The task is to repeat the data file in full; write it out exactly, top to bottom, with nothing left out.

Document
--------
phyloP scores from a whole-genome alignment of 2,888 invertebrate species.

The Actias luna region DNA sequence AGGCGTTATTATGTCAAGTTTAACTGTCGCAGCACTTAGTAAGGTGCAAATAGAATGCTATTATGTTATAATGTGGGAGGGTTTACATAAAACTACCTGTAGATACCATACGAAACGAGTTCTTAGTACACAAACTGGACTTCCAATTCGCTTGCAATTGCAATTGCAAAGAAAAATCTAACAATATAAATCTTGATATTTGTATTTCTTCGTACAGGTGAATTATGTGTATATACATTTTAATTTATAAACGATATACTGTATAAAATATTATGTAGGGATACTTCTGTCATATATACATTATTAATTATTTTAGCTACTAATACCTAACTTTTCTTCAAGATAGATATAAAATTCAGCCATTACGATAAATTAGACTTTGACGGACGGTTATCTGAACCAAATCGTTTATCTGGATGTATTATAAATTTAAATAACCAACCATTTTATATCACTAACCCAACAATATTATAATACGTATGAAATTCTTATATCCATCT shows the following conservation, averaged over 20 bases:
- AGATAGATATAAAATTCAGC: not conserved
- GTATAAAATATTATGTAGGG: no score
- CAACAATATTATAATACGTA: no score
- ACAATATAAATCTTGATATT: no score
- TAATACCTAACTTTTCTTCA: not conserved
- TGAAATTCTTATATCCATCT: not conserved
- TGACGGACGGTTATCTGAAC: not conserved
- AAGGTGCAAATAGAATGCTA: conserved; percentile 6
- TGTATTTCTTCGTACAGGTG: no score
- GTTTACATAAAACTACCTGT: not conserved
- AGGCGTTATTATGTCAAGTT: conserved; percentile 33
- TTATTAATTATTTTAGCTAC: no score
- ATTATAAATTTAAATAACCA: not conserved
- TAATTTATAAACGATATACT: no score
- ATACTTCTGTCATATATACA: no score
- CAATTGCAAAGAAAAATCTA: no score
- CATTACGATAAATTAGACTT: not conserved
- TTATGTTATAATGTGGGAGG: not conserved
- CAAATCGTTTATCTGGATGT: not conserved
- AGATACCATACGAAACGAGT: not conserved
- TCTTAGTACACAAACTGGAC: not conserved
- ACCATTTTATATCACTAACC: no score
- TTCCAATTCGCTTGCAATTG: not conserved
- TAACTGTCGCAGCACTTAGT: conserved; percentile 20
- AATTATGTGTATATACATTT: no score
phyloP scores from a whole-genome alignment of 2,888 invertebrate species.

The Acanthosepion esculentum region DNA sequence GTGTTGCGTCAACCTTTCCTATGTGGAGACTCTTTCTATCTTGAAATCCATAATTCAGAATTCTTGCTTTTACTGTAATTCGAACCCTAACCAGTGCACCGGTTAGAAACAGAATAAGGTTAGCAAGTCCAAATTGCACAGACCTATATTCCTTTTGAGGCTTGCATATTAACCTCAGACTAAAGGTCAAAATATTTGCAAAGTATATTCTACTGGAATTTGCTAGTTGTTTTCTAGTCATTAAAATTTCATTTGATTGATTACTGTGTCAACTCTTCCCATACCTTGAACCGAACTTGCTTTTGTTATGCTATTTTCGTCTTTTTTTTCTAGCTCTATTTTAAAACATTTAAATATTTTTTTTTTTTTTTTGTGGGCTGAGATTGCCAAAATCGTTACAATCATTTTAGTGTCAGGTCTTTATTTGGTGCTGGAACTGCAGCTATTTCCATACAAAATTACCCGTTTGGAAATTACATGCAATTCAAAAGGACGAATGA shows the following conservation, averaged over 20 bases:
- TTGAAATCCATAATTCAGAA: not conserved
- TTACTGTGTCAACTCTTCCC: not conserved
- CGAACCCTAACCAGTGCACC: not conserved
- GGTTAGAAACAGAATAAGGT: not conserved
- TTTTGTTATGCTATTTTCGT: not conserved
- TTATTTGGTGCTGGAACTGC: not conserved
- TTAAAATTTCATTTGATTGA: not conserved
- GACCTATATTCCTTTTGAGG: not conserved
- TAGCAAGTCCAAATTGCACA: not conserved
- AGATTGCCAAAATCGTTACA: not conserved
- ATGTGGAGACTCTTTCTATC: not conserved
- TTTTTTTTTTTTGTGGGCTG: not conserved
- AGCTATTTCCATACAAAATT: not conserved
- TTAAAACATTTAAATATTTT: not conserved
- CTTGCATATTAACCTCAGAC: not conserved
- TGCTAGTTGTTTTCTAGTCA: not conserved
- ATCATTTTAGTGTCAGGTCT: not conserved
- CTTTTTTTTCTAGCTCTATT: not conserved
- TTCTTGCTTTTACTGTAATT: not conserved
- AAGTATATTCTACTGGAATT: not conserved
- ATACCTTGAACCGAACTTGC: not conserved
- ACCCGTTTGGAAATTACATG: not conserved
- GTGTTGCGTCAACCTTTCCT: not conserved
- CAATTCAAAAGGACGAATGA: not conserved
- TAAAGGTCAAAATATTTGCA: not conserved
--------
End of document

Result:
phyloP scores from a whole-genome alignment of 2,888 invertebrate species.

The Actias luna region DNA sequence AGGCGTTATTATGTCAAGTTTAACTGTCGCAGCACTTAGTAAGGTGCAAATAGAATGCTATTATGTTATAATGTGGGAGGGTTTACATAAAACTACCTGTAGATACCATACGAAACGAGTTCTTAGTACACAAACTGGACTTCCAATTCGCTTGCAATTGCAATTGCAAAGAAAAATCTAACAATATAAATCTTGATATTTGTATTTCTTCGTACAGGTGAATTATGTGTATATACATTTTAATTTATAAACGATATACTGTATAAAATATTATGTAGGGATACTTCTGTCATATATACATTATTAATTATTTTAGCTACTAATACCTAACTTTTCTTCAAGATAGATATAAAATTCAGCCATTACGATAAATTAGACTTTGACGGACGGTTATCTGAACCAAATCGTTTATCTGGATGTATTATAAATTTAAATAACCAACCATTTTATATCACTAACCCAACAATATTATAATACGTATGAAATTCTTATATCCATCT shows the following conservation, averaged over 20 bases:
- AGATAGATATAAAATTCAGC: not conserved
- GTATAAAATATTATGTAGGG: no score
- CAACAATATTATAATACGTA: no score
- ACAATATAAATCTTGATATT: no score
- TAATACCTAACTTTTCTTCA: not conserved
- TGAAATTCTTATATCCATCT: not conserved
- TGACGGACGGTTATCTGAAC: not conserved
- AAGGTGCAAATAGAATGCTA: conserved; percentile 6
- TGTATTTCTTCGTACAGGTG: no score
- GTTTACATAAAACTACCTGT: not conserved
- AGGCGTTATTATGTCAAGTT: conserved; percentile 33
- TTATTAATTATTTTAGCTAC: no score
- ATTATAAATTTAAATAACCA: not conserved
- TAATTTATAAACGATATACT: no score
- ATACTTCTGTCATATATACA: no score
- CAATTGCAAAGAAAAATCTA: no score
- CATTACGATAAATTAGACTT: not conserved
- TTATGTTATAATGTGGGAGG: not conserved
- CAAATCGTTTATCTGGATGT: not conserved
- AGATACCATACGAAACGAGT: not conserved
- TCTTAGTACACAAACTGGAC: not conserved
- ACCATTTTATATCACTAACC: no score
- TTCCAATTCGCTTGCAATTG: not conserved
- TAACTGTCGCAGCACTTAGT: conserved; percentile 20
- AATTATGTGTATATACATTT: no score
phyloP scores from a whole-genome alignment of 2,888 invertebrate species.

The Acanthosepion esculentum region DNA sequence GTGTTGCGTCAACCTTTCCTATGTGGAGACTCTTTCTATCTTGAAATCCATAATTCAGAATTCTTGCTTTTACTGTAATTCGAACCCTAACCAGTGCACCGGTTAGAAACAGAATAAGGTTAGCAAGTCCAAATTGCACAGACCTATATTCCTTTTGAGGCTTGCATATTAACCTCAGACTAAAGGTCAAAATATTTGCAAAGTATATTCTACTGGAATTTGCTAGTTGTTTTCTAGTCATTAAAATTTCATTTGATTGATTACTGTGTCAACTCTTCCCATACCTTGAACCGAACTTGCTTTTGTTATGCTATTTTCGTCTTTTTTTTCTAGCTCTATTTTAAAACATTTAAATATTTTTTTTTTTTTTTTGTGGGCTGAGATTGCCAAAATCGTTACAATCATTTTAGTGTCAGGTCTTTATTTGGTGCTGGAACTGCAGCTATTTCCATACAAAATTACCCGTTTGGAAATTACATGCAATTCAAAAGGACGAATGA shows the following conservation, averaged over 20 bases:
- TTGAAATCCATAATTCAGAA: not conserved
- TTACTGTGTCAACTCTTCCC: not conserved
- CGAACCCTAACCAGTGCACC: not conserved
- GGTTAGAAACAGAATAAGGT: not conserved
- TTTTGTTATGCTATTTTCGT: not conserved
- TTATTTGGTGCTGGAACTGC: not conserved
- TTAAAATTTCATTTGATTGA: not conserved
- GACCTATATTCCTTTTGAGG: not conserved
- TAGCAAGTCCAAATTGCACA: not conserved
- AGATTGCCAAAATCGTTACA: not conserved
- ATGTGGAGACTCTTTCTATC: not conserved
- TTTTTTTTTTTTGTGGGCTG: not conserved
- AGCTATTTCCATACAAAATT: not conserved
- TTAAAACATTTAAATATTTT: not conserved
- CTTGCATATTAACCTCAGAC: not conserved
- TGCTAGTTGTTTTCTAGTCA: not conserved
- ATCATTTTAGTGTCAGGTCT: not conserved
- CTTTTTTTTCTAGCTCTATT: not conserved
- TTCTTGCTTTTACTGTAATT: not conserved
- AAGTATATTCTACTGGAATT: not conserved
- ATACCTTGAACCGAACTTGC: not conserved
- ACCCGTTTGGAAATTACATG: not conserved
- GTGTTGCGTCAACCTTTCCT: not conserved
- CAATTCAAAAGGACGAATGA: not conserved
- TAAAGGTCAAAATATTTGCA: not conserved